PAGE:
An Associated Press report over the weekend summarized the kind of conditions Americans are unaccustomed to confronting.
Over 48 hours in America, the official death toll from the coronavirus pandemic topped 100,000, the number of people who filed for unemployment during the crisis soared past 40 million, and protests erupted in major cities after the death of George Floyd. It's the kind of frenetic, fractured moment when national leaders are looked to for solutions and solace.
The United States has experienced countless challenges and crises, testing leaders, their mettle, and their capacity to at least try to help guide the nation through painful times. But it's difficult to find a modern historical parallel for the scale of the disconnect between the times and the chief executive responsible for helping steer the country.
As last week unfolded, the pandemic death toll grew, the economic crisis worsened, and tensions over racial injustices intensified. Meanwhile, at the White House, Donald Trump had three main areas of focus: accusing an MSNBC host of murder, lying about a voting method he and his team rely on, and targeting a social-media platform that took modest steps to address his misinformation campaign.
It appeared that the president was prepared to respond to crisis conditions in his own country through a combination of indifference and neglect.
What soon followed was a presidential posture that made indifference and neglect look far preferable.
It was on Friday morning when Trump suggested the federal government was prepared to "assume control" over unrest in Minneapolis, adding, "[W]hen the looting starts, the shooting starts." It's a phrase with a painful and ugly history, which gave the impression that the president was prepared to endorse state-sanctioned violence against civilian protestors on American streets.
Over the weekend, he kept the offensive going. The Republican taunted protestors. And threatened to unleash "vicious dogs" and "ominous weapons." And condemned journalists, many of whom have risked their wellbeing covering the unrest, as the "enemy of the people." And publicly thanked himself for National Guard deployments he had nothing to do with. And invited his followers to launch some kind of counterdemonstration against those protesting against racial injustices. And seemed a little too eager to deploy the U.S. military into American cities. And pressed mayors to act like military generals.
At no point did Trump call for calm. At no point did he express a willingness to listen. Instead, the president largely hid and tweeted.
Rep. Emanuel Cleaver (D-Mo.) told the AP, "President Trump was not built for times like this."
At various points in his presidency, Trump has been asked about what, if anything, he could do to help bring Americans together. In every instance, he acted as if he didn't understand the question.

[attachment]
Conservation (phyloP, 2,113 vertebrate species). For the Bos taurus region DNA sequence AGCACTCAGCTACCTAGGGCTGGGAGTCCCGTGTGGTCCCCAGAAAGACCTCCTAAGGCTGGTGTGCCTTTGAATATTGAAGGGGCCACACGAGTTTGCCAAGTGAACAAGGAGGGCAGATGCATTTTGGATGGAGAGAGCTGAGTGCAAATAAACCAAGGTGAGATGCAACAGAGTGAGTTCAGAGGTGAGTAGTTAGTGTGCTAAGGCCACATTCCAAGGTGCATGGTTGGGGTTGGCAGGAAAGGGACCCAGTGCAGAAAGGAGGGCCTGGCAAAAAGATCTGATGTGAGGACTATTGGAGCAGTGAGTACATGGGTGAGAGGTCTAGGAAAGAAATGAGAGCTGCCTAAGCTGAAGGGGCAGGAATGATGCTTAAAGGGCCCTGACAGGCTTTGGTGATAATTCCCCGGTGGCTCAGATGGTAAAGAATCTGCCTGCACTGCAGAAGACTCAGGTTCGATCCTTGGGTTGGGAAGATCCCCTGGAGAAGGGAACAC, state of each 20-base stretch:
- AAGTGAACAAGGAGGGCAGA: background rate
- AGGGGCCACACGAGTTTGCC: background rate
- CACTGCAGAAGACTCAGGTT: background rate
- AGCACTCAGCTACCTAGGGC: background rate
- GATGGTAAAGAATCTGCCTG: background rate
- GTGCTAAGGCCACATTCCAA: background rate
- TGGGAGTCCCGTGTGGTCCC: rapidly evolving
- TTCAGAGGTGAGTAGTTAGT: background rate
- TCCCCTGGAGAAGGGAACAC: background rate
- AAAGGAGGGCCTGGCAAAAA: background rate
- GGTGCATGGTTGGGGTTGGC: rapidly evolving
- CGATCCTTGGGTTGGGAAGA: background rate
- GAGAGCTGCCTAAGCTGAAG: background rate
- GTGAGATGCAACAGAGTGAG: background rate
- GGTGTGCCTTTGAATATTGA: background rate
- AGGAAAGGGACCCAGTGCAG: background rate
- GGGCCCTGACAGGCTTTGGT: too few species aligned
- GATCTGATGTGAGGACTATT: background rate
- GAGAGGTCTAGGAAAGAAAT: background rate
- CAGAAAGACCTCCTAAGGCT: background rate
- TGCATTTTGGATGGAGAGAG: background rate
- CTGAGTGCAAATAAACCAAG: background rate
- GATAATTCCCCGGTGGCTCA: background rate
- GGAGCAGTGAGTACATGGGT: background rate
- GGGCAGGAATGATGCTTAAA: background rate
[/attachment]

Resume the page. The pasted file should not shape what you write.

On the 75th anniversary of D-Day, for example, Trump sat down with Fox News' Laura Ingraham in Normandy and the host asked, "What could you do to unite the country at a time of great polarization?" The president responded by whining for quite a while about Democratic leaders in Congress, including Senate Minority Leader Chuck Schumer (D-N.Y.), whom he called "a total political, you know, jerk."
In July 2018, Trump sat down with Fox Business' Maria Bartiromo, who asked, "As the Commander in Chief, as the president of this great country, what can you do to bring us together?" He responded by celebrating his rabid Republican base as "incredible," while condemning his critics as "dangerous."
Two months later, in September 2018, Trump spoke to a television station in Montana and was asked about how best to bridge the divide among Americans. The president responded that Democrats are "making fools out of themselves" by opposing him.
In other words, when asked about efforts to unify, Trump instinctively divides. Even divisive leaders generally try to keep up appearances, and answer questions about bringing people together with vague platitudes about shared principles, but the current U.S. leader hasn't bothered with the pretense: the president has no intention of bridging divides or healing wounds, and he doesn't see the point of pretending otherwise.
Maybe the president sees political value on stoking the fires of division, confident that if he tears the country apart, he'll be left with the biggest chunk. Maybe there is no strategy and he pits people against one another because it comes naturally.
Either way, as their nation descends deeper into multiple ongoing crises, Americans are witnessing a staggering gap between the kind of leadership they need and the kind of leadership they have.